Queer Reading: Gay former MLB umpire pens memoir

  • by Roger Brigham, BAR Contributor
  • Wednesday May 18, 2022
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Former MLB umpire Dale Scott has written a memoir about coming out as a gay man. Photo: Courtesy University of Nebraska Press<br><br>
Former MLB umpire Dale Scott has written a memoir about coming out as a gay man. Photo: Courtesy University of Nebraska Press

This year the headlines in Major League Baseball were about the lockout by the owners; rule changes to restore the public interest, which has been flagging the past few generations; and the long anticipated/feared acceptance of designated hitters in the National League. The lockout eventually ended, the jury is still out on how the rule changes will affect the game, and the NL finally caved and accepted the less intriguing world of pitchers whose only task in life is to throw the ball and sit around watching teammates actually play the game so long peddled by the American League.

The question MLB should have been asking is why is it still the one major American men's professional team sport that still has not had an active openly gay player?

"Football, hockey, basketball, soccer — they've all had an active player who came out," former American League umpire Dale Scott said during a recent phone interview with the Bay Area Reporter. "Baseball still has the distinction of not having an active player come out."

In 2013, Robbie Rogers of the Los Angeles Galaxy became the first out gay athlete to play in Major League Soccer or any men's top level professional team in the United States.

That same year Jason Collins came out in the offseason as a free agent; he signed with the Brooklyn Nets during the 2014 season to become the first active out player in the NBA before retiring later that year.

In 2021, Carl Nassib of the Las Vegas Raiders revealed he was gay, becoming the first active NFL player to do so, though the Raiders released him on March 17, reportedly because of his big salary, per a story on NBC News.

Also in 2021, NHL prospect Luke Prokop came out while under contract with the Nashville Predators. He is currently playing under that contract with the Edmonton Oil Kings of the Western Hockey League.

Not that MLB hasn't tried pretty consistently over the past decade to signal its support for the LGBTQ community. Gay former player Billy Bean became MLB's part-time ambassador for inclusion in 2014 before being promoted to vice president of social responsibility and inclusion in early 2016. Many ball clubs hold designated events marketed for the LGBTQ community. But there is still no active openly gay player.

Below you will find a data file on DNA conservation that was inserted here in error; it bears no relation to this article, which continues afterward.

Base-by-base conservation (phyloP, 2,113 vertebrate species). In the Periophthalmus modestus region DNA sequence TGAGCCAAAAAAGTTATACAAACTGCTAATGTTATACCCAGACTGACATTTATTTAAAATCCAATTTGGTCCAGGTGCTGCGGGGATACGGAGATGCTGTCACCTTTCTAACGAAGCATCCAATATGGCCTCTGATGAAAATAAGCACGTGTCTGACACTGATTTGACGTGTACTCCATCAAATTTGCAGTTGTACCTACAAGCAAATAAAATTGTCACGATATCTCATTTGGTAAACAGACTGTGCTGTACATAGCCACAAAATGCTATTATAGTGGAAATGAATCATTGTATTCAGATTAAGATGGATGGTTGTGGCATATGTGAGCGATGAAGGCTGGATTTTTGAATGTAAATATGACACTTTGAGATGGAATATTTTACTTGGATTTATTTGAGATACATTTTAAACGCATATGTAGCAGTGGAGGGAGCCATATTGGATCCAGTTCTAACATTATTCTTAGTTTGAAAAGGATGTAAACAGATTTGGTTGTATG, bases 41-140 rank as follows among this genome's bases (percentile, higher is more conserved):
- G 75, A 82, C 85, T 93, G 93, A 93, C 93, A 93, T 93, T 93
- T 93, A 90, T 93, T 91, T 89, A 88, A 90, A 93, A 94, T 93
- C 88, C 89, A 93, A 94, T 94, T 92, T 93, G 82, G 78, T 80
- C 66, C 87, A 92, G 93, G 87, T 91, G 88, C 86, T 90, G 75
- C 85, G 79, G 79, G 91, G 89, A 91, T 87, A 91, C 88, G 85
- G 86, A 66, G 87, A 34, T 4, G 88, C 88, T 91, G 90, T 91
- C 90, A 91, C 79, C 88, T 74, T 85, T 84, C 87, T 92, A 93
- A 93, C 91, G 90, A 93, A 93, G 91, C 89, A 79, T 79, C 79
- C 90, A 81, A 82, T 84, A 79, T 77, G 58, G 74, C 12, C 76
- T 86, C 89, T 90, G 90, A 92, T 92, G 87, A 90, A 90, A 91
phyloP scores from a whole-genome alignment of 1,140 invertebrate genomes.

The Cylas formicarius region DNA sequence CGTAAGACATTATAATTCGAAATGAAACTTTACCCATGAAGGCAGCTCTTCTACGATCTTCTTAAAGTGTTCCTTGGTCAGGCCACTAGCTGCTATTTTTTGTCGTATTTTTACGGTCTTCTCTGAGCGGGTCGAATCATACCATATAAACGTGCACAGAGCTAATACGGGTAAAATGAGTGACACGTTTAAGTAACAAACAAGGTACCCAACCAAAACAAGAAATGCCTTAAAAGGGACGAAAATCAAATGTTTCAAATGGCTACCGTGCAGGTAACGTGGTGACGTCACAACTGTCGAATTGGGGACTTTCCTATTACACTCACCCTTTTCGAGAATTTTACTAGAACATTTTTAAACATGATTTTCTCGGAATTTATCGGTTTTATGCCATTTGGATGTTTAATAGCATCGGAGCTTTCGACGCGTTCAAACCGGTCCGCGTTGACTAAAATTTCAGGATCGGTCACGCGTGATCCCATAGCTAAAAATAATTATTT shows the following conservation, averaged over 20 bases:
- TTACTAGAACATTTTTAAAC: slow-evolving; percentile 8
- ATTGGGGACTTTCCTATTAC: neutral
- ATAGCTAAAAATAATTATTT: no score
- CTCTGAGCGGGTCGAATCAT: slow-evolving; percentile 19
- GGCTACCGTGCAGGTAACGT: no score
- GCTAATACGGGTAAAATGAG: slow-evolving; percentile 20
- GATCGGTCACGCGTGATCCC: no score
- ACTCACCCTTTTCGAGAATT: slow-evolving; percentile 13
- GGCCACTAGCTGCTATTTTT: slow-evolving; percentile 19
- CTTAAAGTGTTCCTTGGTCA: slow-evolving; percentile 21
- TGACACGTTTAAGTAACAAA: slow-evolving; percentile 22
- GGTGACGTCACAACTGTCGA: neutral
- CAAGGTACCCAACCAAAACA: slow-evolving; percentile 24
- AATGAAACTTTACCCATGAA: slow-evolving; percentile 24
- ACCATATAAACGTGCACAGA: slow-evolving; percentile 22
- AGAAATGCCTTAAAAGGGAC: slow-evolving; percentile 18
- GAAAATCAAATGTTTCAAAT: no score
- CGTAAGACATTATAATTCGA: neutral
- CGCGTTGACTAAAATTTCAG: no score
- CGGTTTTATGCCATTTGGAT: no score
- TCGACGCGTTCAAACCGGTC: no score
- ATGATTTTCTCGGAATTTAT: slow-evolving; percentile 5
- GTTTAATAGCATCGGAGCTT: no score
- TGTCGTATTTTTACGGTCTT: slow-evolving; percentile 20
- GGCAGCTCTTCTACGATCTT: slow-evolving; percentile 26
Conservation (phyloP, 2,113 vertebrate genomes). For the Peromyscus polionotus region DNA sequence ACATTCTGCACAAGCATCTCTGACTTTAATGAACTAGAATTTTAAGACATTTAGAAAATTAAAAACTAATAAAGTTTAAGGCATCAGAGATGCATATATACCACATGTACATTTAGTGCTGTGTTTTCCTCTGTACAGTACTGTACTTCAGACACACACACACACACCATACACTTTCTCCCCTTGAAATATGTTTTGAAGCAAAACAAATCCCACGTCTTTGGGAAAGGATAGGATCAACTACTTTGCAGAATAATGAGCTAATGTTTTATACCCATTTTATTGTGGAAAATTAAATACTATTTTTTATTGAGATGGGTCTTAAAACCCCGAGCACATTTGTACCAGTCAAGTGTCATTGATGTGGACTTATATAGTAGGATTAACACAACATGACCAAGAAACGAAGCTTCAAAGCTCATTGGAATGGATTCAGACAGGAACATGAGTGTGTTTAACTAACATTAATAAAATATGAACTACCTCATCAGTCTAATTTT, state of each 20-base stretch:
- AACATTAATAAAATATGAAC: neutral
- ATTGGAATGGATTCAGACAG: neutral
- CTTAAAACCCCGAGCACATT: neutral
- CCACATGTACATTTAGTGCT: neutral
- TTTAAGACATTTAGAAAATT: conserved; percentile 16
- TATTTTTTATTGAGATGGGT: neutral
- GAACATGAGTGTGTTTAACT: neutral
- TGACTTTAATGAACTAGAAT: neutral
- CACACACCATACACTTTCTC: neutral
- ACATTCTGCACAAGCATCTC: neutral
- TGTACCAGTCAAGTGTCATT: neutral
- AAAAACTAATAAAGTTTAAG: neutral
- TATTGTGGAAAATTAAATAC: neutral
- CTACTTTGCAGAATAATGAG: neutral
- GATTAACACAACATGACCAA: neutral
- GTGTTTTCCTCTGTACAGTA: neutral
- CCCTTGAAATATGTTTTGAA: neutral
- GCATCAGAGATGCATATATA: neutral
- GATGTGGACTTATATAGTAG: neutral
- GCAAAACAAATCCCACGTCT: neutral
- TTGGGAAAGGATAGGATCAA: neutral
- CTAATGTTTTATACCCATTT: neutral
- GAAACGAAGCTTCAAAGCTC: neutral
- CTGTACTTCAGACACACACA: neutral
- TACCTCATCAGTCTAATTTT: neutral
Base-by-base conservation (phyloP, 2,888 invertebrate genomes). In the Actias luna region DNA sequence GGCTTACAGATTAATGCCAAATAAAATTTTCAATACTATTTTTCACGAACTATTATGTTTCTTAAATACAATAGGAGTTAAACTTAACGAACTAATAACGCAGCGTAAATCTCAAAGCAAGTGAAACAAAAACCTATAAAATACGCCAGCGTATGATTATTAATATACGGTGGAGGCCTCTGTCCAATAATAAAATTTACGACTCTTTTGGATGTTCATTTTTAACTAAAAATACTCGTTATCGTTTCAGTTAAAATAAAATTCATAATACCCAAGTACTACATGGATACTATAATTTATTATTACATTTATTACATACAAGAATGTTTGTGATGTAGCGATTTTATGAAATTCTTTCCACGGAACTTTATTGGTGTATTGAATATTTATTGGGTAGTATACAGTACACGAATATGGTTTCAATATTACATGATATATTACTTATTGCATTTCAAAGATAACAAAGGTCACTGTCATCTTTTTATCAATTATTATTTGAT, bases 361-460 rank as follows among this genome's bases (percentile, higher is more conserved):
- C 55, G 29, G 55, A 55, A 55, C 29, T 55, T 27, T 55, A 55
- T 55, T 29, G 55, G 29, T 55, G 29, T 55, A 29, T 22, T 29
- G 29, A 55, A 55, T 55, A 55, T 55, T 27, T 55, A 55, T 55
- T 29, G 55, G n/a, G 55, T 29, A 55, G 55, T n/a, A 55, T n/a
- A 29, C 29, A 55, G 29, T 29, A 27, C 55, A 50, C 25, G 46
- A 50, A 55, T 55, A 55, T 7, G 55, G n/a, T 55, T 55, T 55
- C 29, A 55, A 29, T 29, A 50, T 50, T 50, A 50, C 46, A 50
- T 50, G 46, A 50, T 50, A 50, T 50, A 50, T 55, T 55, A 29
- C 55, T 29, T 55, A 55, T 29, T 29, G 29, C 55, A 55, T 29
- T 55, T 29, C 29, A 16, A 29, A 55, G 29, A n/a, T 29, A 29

"I don't have an answer for you in baseball," Scott said. "We haven't seen any of that. All I can say is baseball in the past has been slow to adapt to changing norms."

In his new memoir, "The Umpire is Out: Calling the Game and Living My True Self," co-written by Rob Neyer and published May 1 by University of Nebraska Press, Scott talks about the tangible support he received that made his coming out a virtual breeze.

His husband, Michael Rausch, was already covered in Scott's umpiring contract as a domestic partner and carried a spouse identification card. Scott, 62, had been coming out privately to a handful of fellow umpires for years and had felt no backlash. As his months and years in baseball passed, he began to realize his efforts to "pass" as straight were less and less necessary and more and more ineffective.

"By the time I came out publicly in 2014, the umpires I worked with — and for — all knew I was gay," Scott said. "When I came out, teams didn't know and the media didn't know, but this was not a surprise to Major League Baseball. It seemed a little hypocritical to me to still be in the closet."

Scott came out of the closet by choice. Former National League umpire Dave Pallone was outed in 1988 when he was erroneously linked to a sex ring involving teenage boys; he later successfully sued MLB for wrongful termination. Pallone's 1991 autobiography, "Behind the Mask: My Double Life in Baseball," was a best-seller.

Scott's book presents a stark contrast to Pallone's dark tome and could make a difference for young players thinking of coming out.

Scott shows a light touch in his book when discussing his closeted life and the process of coming out. He talks about knee-jerk efforts to disguise his orientation and nightlife activities through references to made-up girlfriends' visits to relatives. The book's first chapter title "Nutcutters, Polebenders and Shithouses" is pretty much a click-bait teaser about the everyday jargon of umpires. The rest of the book is peppered with memorable moments, games, and players.

Scott retired at the age of 58 in 2017 after receiving his fourth concussion in a career that lasted more than 30 years.

At the time, Bean said, "Years ago, Dale reached out to me after my personal story went public. If we had been able to have that conversation when I was still playing, I know it would have changed the course of my career. Dale's legacy will undoubtedly continue to inspire others to pursue their dreams, and I hope we see the results around MLB soon."

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